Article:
Reference numerals 34 and 35 designate stationary contacts embedded in the casing 14 and the rear plate 23. As is apparent from FIG. 2, the stationary contact 34 comprises a lower terminal 34a, a rear terminal 34b and a contact part 34c which are formed as one unit. Similarly, the stationary contact 35 comprises a lower terminal 35a, a rear terminal 35b and a contact part 35c which are formed as one unit. The stationary contacts 34 and 35 are fixedly secured by inserting the lower terminals 34a and 35a into holes formed in the casing 14 and by inserting the rear terminals 34b and 35b into holes formed in the rear plate 23, respectively.
If the stationary contacts 34 and 35 are modified as shown in FIG. 3 in such a manner that they have shorter lower terminals 34A and 35A, respectively, the switch assembly will have terminals on the rear side only.
In the switch assembly described, one elastic element 12 is employed for each pushbutton switch; however, the same effect can be obtained by providing two elastic elements 12a engaging the opposite sides of the slider 20 as illustrated in FIG. 4.
The operation of the multiple pushbutton switch assembly will be described with reference to FIGS. 5(A) through 5(D), which schematically illustrate the switch assembly. In FIGS. 5(A) through 5(D) those components which have been previously described with reference to FIG. 1 have been similarly numbered.
FIG. 5(A) shows the state of the switch assembly in which none of the sliders are depressed, that is, all the switches are in the "off" state. When, under this condition, the leftmost slider 20a is depressed, the head 21a of the slider 20a is abutted against the restoring member 22, and the head 21a and the restoring member 22 are moved into the recess 24 in the rear plate 23, while the elastic element 12 is bent rearwardly, as a result of which the slider 20a is locked at the switch-on position as shown in FIG. 5(B). When, with the switch assembly in this condition, the middle slider 20b is depressed, similarly as in the case of the left-most slider 20a, the head 21b and the restoring member 22 are moved into the recess 24, and the slider 20b is locked at the switch-on position. During this operation, since the amount of slack in the restoring member 22 corresponds to the amount of displacement (depression) of only one slider as was described before, the left-most slide 20a which has been locked at the switch-on position is restored, that is, it is returned to its initial switch-off position as the middle slider 20b is depressed. In other words, the restoring member 22 is tensioned by depressing the middle slider to return the left-most slider 20a to its switch-off position. Thus, the sliders 20a and 20b are locked at the positions shown in FIG. 5(D) after passing through the state shown in FIG. 5(C).
In the above-described switch assembly, the resetting member is in the form of a tape; however, it may be replaced by a rope-shaped member, a chain-shaped member, or the like if such a member can bend without contracting and expanding.
In the multiple pushbutton switch assembly constructed as described above according to this invention, the stroke of the slider is considerably reduced, and furthermore it is possible to reduce the operating force for the switch assembly. In addition, the number of components of the switch assembly according to the invention is much smaller than that of the conventional switch assembly, and accordingly the size of the switch assembly of the invention is smaller and the work required for the assembly thereof can be simplified. The restoring member adapted to return the sliders serves also as a means to prevent a plurality of switches from being simultaneously operated. This is one of the great advantages in practical use. Furthermore, according to the invention, the stationary contacts can be readily incorporated in the casing without caulking, and it is possible to provide the terminals on the rear side and/or on the bottom side of the switch assembly. This means that the switch assembly according to the invention can be used in a variety of ways.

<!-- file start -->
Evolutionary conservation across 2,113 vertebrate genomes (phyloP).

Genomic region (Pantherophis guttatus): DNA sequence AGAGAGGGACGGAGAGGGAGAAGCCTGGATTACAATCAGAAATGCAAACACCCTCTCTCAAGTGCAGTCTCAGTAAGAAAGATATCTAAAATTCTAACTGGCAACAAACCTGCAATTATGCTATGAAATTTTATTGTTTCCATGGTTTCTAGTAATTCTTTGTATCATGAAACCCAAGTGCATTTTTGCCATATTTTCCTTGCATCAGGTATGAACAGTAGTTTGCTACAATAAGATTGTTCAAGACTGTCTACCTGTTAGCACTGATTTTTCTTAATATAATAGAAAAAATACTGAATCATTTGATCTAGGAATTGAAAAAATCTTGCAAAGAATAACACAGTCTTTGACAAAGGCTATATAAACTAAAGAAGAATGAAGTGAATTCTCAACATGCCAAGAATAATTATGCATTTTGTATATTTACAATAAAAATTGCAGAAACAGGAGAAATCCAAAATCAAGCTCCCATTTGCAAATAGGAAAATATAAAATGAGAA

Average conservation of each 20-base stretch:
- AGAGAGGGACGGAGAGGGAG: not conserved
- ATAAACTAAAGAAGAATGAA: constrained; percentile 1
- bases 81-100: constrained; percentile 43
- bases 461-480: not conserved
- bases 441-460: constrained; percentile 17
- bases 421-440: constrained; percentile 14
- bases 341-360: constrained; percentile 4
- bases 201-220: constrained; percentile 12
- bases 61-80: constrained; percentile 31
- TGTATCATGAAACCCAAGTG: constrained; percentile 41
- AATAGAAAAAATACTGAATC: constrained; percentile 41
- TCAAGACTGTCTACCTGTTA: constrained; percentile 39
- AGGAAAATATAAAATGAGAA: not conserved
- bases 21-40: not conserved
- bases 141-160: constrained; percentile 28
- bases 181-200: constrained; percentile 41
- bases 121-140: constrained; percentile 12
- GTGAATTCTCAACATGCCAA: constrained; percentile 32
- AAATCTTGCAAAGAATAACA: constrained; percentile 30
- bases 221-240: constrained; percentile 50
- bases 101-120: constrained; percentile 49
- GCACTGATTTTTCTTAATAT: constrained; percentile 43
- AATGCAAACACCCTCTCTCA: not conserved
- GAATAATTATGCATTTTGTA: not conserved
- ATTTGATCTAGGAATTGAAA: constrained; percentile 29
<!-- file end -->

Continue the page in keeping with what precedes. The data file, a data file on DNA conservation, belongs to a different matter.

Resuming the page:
|Cited Patent||Filing date||Publication date||Applicant||Title|
|US2618715 *||Feb 11, 1950||Nov 18, 1952||Pierce John B Foundation||Snap switch|
|US3666899 *||Jan 4, 1971||May 30, 1972||Rolamite Inc||Push button switches with interlocking diaphragm contact|
|US3732476 *||May 21, 1971||May 8, 1973||Mc Gill Mfg Co||Low cost switching arrangement for appliance motor speed control|
|US3746802 *||Jan 7, 1972||Jul 17, 1973||Essex International Inc||Pushbutton switch control assembly with flexible cord or equivalent allowing operation of one pushbutton and associated switch at a time|
|US3796844 *||Mar 26, 1973||Mar 12, 1974||Mc Gill Mfg Co||Multiple circuit control switch assembly with momentary action interlocking means|
|US3939318 *||Apr 25, 1974||Feb 17, 1976||International Standard Electric Corporation||Electrical push-button switch|
|US4016377 *||May 19, 1975||Apr 5, 1977||Alps Electric Co., Ltd.||Slide switch assembly having improved fixed knife blade type contact structure|
|US4074089 *||May 24, 1976||Feb 14, 1978||Matsushita Electric Industrial Co., Ltd.||Multiple push-switch apparatus having flexible element preventing simultaneous actuator depression|
|US4137438 *||Dec 12, 1977||Jan 30, 1979||Alps Electric Co., Ltd.||Lever switch|
|DE1078213B *||Mar 6, 1958||Mar 24, 1960||Calor Emag Elektrizitaets Ag||Hilfsschalter fuer Steuerstromkreise|
|Citing Patent||Filing date||Publication date||Applicant||Title|
|US5637357 *||Dec 28, 1995||Jun 10, 1997||Philips Electronics North America Corporation||Rotary electrostatic dusting method|
|U.S. Classification||200/5.00E, 200/16.00F, 200/50.36|